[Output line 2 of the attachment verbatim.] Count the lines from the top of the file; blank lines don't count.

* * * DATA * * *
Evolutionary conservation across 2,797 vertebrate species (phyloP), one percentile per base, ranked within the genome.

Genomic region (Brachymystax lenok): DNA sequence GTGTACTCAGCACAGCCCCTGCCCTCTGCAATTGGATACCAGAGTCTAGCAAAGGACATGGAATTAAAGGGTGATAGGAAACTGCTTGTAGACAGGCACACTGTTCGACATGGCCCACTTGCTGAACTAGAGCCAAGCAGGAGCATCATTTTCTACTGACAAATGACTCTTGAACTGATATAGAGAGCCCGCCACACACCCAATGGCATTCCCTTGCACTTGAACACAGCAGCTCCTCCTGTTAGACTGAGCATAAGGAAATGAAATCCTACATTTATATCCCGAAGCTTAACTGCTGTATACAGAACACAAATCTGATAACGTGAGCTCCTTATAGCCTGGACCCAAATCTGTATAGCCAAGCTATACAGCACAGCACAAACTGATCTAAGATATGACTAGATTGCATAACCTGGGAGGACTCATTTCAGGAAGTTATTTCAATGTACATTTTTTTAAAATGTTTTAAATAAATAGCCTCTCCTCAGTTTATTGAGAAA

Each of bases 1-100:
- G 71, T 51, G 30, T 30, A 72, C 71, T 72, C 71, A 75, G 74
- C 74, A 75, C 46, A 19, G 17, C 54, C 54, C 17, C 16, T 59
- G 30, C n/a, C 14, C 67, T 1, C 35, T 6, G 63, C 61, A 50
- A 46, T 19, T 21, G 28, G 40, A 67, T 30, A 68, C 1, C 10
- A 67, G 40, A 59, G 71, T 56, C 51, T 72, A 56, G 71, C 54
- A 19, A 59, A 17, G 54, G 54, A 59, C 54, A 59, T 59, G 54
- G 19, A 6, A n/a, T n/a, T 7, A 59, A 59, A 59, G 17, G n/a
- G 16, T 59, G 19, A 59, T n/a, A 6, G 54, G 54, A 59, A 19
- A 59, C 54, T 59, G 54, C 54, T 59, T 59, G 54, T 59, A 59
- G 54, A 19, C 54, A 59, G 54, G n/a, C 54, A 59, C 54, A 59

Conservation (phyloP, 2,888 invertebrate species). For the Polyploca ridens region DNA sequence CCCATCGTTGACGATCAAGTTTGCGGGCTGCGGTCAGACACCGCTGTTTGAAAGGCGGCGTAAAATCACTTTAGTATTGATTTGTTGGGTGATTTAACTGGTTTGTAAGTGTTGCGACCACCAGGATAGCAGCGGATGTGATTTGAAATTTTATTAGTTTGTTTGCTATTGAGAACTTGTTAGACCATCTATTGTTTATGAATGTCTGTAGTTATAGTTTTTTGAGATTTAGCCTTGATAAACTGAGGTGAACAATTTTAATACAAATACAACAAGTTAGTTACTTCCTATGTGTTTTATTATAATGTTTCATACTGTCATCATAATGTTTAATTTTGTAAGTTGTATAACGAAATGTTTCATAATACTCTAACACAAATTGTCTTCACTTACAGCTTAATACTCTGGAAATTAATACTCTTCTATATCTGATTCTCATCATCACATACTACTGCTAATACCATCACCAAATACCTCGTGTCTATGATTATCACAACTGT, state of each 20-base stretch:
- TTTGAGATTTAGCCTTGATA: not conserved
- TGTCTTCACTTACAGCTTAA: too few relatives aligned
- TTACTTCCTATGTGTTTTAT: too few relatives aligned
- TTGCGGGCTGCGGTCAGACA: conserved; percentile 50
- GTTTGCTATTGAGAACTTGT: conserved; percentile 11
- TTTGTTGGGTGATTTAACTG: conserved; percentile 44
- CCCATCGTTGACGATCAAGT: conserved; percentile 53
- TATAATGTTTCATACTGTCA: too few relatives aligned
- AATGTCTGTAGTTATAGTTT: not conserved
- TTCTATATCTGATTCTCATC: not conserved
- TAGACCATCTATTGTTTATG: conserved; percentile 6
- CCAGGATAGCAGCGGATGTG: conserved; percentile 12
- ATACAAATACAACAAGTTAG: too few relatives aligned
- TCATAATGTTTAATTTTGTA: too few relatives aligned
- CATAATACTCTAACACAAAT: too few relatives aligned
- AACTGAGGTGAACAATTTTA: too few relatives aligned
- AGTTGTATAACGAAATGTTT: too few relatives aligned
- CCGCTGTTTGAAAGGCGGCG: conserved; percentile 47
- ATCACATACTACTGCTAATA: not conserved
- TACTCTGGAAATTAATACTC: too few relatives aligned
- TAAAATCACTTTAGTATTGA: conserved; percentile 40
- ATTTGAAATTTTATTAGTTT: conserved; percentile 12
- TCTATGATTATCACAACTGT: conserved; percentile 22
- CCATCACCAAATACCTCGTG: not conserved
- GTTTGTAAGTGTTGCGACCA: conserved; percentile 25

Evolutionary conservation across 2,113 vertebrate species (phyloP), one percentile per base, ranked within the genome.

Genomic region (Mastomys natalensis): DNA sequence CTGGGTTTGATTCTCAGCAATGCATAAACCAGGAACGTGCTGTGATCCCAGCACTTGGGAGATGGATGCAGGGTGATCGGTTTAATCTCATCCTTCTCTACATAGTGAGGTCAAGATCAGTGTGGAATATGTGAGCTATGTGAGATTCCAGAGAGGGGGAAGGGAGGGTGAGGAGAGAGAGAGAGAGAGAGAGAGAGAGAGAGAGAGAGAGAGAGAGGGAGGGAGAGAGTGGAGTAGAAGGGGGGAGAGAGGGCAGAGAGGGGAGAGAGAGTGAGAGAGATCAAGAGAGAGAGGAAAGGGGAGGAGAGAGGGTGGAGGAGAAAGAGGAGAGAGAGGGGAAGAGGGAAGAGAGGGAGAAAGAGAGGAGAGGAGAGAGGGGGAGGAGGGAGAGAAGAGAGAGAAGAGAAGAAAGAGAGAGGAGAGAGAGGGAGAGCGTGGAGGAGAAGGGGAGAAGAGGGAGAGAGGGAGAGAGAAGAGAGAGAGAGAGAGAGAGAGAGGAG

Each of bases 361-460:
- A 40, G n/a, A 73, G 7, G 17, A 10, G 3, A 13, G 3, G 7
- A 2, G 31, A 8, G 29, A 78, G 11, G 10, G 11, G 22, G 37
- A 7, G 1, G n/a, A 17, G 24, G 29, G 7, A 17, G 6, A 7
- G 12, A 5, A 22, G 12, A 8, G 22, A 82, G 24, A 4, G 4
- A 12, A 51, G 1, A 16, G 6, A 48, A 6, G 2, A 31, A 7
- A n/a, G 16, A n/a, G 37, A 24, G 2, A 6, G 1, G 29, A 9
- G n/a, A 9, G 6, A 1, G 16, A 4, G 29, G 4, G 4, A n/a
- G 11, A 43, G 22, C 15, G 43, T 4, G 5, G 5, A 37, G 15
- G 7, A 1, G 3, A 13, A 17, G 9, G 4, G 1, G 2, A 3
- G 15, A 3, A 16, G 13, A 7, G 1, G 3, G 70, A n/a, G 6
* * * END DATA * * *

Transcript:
Genomic region (Brachymystax lenok): DNA sequence GTGTACTCAGCACAGCCCCTGCCCTCTGCAATTGGATACCAGAGTCTAGCAAAGGACATGGAATTAAAGGGTGATAGGAAACTGCTTGTAGACAGGCACACTGTTCGACATGGCCCACTTGCTGAACTAGAGCCAAGCAGGAGCATCATTTTCTACTGACAAATGACTCTTGAACTGATATAGAGAGCCCGCCACACACCCAATGGCATTCCCTTGCACTTGAACACAGCAGCTCCTCCTGTTAGACTGAGCATAAGGAAATGAAATCCTACATTTATATCCCGAAGCTTAACTGCTGTATACAGAACACAAATCTGATAACGTGAGCTCCTTATAGCCTGGACCCAAATCTGTATAGCCAAGCTATACAGCACAGCACAAACTGATCTAAGATATGACTAGATTGCATAACCTGGGAGGACTCATTTCAGGAAGTTATTTCAATGTACATTTTTTTAAAATGTTTTAAATAAATAGCCTCTCCTCAGTTTATTGAGAAA